Juicy fine for Bradford firm after it blurts one million spam texts
Brit biz told to pay £80k for messages advertising Satsuma Loans
Bradford-based loans company Provident Personal Credit has been fined £80,000 for squeezing out almost a million nuisance texts.
The UK Information Commissioner’s Office launched an investigation after a series of complaints were made via the GSMA’s spam reporting service.
It found that PPC had contracted third-party companies to send direct marketing text messages promoting Satsuma Loans, a trading name of the company.
According to the ICO’s investigation, Money Gap Group sent 868,393 unsolicited direct marketing text messages between 6 April 2015 and 31 October 2015, while Sandhurst Associates sent 130,664.
However, the ICO said in a statement that it believes the “full scale of the contravention was significantly higher, as it is likely that other affiliates sent out many more”.
None of the individuals had consented to receive direct marketing by or on behalf of PPC, the ICO said.
Instead, the affiliate companies’ privacy notices had said that people’s data may be used to send information about good or services that might be of interest from “selected partners”.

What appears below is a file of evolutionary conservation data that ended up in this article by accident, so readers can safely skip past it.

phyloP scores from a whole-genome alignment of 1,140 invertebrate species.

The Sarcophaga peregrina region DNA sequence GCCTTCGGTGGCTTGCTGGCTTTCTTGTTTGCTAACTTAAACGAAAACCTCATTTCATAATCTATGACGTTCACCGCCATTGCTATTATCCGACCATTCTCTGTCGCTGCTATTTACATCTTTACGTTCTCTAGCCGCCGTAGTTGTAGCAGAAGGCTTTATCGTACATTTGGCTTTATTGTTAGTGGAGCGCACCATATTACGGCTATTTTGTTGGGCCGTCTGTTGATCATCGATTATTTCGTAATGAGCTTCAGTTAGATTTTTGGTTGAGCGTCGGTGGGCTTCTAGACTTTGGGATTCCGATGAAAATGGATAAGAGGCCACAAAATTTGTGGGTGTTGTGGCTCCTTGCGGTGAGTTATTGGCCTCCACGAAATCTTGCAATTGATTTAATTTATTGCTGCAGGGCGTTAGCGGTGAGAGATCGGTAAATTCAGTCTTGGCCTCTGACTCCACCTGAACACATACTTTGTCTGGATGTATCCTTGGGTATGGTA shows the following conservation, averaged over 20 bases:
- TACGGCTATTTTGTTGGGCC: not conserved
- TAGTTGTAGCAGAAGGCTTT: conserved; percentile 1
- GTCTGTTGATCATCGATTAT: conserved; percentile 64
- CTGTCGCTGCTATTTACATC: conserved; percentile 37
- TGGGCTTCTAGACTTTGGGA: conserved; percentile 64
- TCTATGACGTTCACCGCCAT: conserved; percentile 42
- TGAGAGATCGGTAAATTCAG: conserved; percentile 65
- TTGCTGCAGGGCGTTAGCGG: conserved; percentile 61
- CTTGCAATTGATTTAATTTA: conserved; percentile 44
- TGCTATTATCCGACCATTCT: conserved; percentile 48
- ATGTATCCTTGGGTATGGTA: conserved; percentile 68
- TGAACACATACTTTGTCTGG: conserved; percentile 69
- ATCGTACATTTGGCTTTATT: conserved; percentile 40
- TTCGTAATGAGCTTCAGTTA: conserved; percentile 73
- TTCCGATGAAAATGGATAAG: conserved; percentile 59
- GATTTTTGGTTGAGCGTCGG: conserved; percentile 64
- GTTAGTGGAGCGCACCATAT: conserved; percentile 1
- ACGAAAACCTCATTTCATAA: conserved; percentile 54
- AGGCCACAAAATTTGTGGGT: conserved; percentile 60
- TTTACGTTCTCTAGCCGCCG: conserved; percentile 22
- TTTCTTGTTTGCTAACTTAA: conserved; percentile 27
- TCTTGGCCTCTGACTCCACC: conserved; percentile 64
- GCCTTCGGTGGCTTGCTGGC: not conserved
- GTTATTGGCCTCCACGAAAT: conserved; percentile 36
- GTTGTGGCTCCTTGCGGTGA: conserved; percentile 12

The ICO ruled that this breached the Privacy and Electronic Communications Regulations directive, as organisations cannot send text messages unless the recipient has notified the sender that they consent to receiving messages from the sender.
As the instigator of the text messages, PPC was responsible for ensuring that valid consent had been gained, the watchdog said.
And, given widespread coverage of nuisance texts and calls, the company should have known there was a risk of breaching privacy laws.
”Companies have no excuse whatsoever for sending nuisance texts, whether they do it themselves or employ someone else to do it for them,” said ICO head of enforcement Steve Eckersley.
“The law is clear. You can’t send marketing texts to people who have not signed up to receive them.
“Being bombarded with texts you didn’t ask for and don’t want is an intrusion into people’s privacy, an irritation and, in the worst cases can be upsetting.” ®